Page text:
The Canadian | Dryden, Price and the rings

Ken Dryden hasn’t played hockey since 1979, and he’s not been living in Montreal for a long time. But when we ask him if he has followed with attention the great history of the Canadian during the last series, the answer is not long: “Oh yes …”

Posted on September 20, 2021 at 7:00 a.m.

Richard Labbé

Richard Labbé

In fact, like much of the rest of the country, Dryden found himself following the Canadiens’ every triumph with attention, much like he followed the game with similar attention in his younger years. He even tried to come to the Bell Center during the grand final against the Tampa Bay Lightning.

“I was invited to the final to go to the Bell Center,” he adds. I live in Ontario, but with the pandemic it just wasn’t the time to travel. I had a hard time refusing this invitation, I must say… ”

There is no doubt that Dryden, at 74, has been around the garden quite a bit. He has seen it all, too. He has written books, written articles in newspapers, often on subjects which he considers important, such as the question of shots to the head in hockey.

His post-career is as successful as his career itself as a goaltender, which was brief but intense: just eight seasons with the Canadiens, but six Stanley Cup rings in the process, and a quick admission to the Temple. of hockey fame in 1983. That’s without counting individual honors, such as the Calder Trophy won in 1972. To this day, he is the last member of the Canadiens to win it.

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But for a man who has seen almost everything, Dryden remains curious, well aware of what is going on with his former team. He is also well aware of the case of Carey Price, who remains, after all these years, in search of a first ring.

“In my time, you could measure the work of a goalkeeper by the number of rings he had,” he adds. When I played in this league, there were 17 teams. Before me, goalies like Jacques Plante and Bill Durnan played in a 6-team league. That made me 16 opponents per year and them, 5 opponents.


Carey Price frustrating Toronto Maple Leafs’ Mitchell Marner in the first round

“Next season there will be 32 teams in the National League. The Stanley Cups will not come through that often, and there will be more and more great players who will have to retire without having been able to win a single one. “

There was a time when the number of rings was a kind of barometer, but not anymore. We can also notice, because it happens, that there are goalkeepers who are good in the season, and less good in the playoffs. But this is clearly not the case with Carey Price.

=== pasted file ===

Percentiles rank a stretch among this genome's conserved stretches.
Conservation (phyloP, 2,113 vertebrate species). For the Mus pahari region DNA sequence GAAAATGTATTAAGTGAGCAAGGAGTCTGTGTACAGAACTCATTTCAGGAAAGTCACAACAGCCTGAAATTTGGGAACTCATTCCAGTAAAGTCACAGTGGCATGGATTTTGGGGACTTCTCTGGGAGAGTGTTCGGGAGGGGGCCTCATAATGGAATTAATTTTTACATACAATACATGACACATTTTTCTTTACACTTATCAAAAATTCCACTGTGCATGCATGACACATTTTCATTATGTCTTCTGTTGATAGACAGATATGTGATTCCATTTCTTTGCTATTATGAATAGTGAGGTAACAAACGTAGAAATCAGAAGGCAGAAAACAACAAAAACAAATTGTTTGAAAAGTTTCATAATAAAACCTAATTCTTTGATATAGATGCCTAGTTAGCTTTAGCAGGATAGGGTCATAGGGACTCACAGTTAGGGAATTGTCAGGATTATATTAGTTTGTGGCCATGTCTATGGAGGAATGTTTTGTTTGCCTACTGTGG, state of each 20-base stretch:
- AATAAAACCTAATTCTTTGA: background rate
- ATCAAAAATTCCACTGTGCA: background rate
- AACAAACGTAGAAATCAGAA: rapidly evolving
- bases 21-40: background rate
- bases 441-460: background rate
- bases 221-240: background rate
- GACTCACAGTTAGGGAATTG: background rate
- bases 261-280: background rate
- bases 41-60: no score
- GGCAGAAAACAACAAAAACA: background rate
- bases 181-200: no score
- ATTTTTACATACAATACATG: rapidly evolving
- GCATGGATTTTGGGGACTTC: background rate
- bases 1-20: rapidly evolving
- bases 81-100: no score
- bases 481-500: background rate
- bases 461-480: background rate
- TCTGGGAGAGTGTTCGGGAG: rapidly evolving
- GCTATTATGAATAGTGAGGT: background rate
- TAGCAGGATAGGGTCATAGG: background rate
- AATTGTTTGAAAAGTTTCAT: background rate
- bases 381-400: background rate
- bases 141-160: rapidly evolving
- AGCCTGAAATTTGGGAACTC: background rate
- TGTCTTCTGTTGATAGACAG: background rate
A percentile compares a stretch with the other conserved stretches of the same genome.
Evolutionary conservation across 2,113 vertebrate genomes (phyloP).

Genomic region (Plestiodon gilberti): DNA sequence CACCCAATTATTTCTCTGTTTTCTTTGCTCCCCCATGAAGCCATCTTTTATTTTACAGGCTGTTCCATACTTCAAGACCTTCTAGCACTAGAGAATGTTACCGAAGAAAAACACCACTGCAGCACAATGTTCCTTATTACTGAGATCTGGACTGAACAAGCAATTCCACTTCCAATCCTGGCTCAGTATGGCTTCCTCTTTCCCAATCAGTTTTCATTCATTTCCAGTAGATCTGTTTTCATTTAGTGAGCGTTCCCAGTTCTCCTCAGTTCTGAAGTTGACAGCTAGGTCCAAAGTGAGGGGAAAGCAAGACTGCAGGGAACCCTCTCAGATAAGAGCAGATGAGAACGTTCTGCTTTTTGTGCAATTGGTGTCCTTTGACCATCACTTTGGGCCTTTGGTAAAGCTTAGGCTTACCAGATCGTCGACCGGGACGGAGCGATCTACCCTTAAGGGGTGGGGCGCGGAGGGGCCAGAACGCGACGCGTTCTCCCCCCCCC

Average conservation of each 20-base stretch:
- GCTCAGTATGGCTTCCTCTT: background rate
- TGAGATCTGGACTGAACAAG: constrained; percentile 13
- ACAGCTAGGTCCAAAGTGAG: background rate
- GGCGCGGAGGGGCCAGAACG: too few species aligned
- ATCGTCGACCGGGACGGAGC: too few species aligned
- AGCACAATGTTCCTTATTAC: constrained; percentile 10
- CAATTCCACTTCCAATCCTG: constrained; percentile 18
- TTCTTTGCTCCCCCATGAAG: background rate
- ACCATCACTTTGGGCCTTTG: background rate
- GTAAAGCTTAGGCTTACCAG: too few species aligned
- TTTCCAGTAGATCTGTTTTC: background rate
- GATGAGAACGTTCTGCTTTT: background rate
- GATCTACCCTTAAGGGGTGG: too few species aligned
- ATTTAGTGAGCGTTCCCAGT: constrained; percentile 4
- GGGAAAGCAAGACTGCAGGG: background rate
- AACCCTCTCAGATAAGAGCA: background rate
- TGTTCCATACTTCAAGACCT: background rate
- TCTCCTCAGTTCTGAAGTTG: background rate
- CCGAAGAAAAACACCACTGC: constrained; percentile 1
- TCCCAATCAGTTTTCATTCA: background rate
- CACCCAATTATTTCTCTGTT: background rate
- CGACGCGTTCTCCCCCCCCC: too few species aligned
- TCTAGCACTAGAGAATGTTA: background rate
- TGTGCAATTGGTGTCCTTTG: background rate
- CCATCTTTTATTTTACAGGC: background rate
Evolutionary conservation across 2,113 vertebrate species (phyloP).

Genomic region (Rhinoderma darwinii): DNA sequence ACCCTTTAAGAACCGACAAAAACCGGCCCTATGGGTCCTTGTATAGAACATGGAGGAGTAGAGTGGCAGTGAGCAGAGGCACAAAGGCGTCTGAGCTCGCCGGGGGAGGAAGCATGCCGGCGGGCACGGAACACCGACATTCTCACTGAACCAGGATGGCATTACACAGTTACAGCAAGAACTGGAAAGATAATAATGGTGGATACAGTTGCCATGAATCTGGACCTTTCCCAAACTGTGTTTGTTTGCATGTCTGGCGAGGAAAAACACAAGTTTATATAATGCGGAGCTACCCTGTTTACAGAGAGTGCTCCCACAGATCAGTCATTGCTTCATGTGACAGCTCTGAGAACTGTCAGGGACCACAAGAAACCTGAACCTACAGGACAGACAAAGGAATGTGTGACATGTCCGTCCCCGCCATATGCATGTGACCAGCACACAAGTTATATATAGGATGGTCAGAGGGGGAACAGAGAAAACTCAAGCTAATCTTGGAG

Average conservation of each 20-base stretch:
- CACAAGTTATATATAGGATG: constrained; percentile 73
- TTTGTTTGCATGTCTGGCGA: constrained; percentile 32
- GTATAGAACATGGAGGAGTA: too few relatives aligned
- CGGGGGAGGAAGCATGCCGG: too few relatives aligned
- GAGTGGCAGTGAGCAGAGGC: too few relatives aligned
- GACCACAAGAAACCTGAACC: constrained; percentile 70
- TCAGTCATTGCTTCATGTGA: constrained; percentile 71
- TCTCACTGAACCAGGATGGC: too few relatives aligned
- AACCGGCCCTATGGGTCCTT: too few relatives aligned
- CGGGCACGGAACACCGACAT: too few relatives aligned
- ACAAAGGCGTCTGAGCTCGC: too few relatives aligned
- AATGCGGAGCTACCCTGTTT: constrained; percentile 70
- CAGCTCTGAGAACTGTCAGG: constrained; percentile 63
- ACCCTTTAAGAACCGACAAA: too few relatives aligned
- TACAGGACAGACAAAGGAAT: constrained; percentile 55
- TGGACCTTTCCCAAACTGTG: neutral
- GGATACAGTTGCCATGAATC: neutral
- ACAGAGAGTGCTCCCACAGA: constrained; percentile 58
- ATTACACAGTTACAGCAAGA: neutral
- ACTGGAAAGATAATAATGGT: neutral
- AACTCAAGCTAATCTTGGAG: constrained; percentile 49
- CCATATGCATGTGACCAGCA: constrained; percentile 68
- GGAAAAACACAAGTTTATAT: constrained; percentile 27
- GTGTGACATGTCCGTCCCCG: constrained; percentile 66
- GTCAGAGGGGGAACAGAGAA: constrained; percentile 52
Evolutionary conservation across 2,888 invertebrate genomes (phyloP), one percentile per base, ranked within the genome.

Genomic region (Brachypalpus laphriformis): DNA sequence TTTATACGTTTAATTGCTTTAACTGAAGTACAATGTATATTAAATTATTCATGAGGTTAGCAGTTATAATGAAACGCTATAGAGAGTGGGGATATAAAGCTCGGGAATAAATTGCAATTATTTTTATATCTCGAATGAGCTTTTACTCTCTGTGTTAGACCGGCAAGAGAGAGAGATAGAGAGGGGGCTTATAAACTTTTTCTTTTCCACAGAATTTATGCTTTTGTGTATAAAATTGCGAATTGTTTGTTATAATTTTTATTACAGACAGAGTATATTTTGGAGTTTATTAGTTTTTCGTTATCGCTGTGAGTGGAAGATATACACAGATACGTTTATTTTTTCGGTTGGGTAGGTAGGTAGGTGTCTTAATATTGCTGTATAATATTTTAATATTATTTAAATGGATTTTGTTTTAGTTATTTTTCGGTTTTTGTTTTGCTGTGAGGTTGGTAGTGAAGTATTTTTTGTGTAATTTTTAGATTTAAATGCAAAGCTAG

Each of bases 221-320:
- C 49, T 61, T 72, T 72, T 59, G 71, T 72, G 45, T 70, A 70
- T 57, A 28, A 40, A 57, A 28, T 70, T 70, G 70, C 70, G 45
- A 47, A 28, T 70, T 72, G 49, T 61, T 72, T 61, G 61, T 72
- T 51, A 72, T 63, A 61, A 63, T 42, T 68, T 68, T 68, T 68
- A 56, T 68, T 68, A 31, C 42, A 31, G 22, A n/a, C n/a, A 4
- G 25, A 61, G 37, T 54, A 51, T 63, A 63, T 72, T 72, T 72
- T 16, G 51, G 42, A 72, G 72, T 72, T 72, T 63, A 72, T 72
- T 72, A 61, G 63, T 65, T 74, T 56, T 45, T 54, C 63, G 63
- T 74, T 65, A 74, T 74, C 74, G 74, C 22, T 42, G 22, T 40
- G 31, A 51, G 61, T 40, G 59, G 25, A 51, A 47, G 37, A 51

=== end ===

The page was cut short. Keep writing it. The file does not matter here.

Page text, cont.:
Ken Dryden

It was a different time indeed, but when Dryden showed up in the blue, white and red sweater in the spring of 1971, with an all-white mask that had more holes in it than anything else, he got a taste of it right away. sweet nectar of success. In fact, his poetic performances in net led him, at the age of 23, to his first Stanley Cup, and also to a Conn-Smythe Trophy. All this after a big total of six games played during the season.


Ken Dryden, displaying his legendary stoicism, during a game against the Boston Bruins in April 1971

Carey Price has played 707 season games in his career.

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“It’s all a bit unfair, but it’s part of the game, of the realities that come with being a goalie… because it’s a different position. The goalkeeper wears different equipment than the other players, and also, he stays in the back, alone in his corner. It is the player who is most evident on an ice rink. This also means that he is the one who gets the most attention when things are going well… but also when things are not going so well. ”

In Dryden’s case, it’s safe to say that most nights it went really well, and that’s arguably why he’s been immortalized in a number of ways since, whether in the museum or on screen. But he certainly could not expect to receive a call from the Canadian sculptor Robin Bell, who contacted him in 1985 for the project of a bronze statue in his effigy.


Preview of the Ken Dryden statue at Maison-des-Marins in Montreal as part of an exhibit to celebrate the 100th anniversary of the NHL and the 125th anniversary of the Stanley Cup

First installed at Place Vertu from 1985 to 2011 then moved to Place Montréal Trust, the statue of the famous keeper will return to Saint-Laurent by fall 2022, this time to be placed in front of the Raymond arena. Bourque.

“It’s all very meaningful to me,” concluded Dryden. It was a surprise. When you start playing hockey as a kid, you can’t imagine one day playing in the National League, then it happened to me. Then you can’t imagine winning a Stanley Cup, ending up in the Hall of Fame, and then that happened to me too. But a statue in his image? We really can’t imagine that! ”

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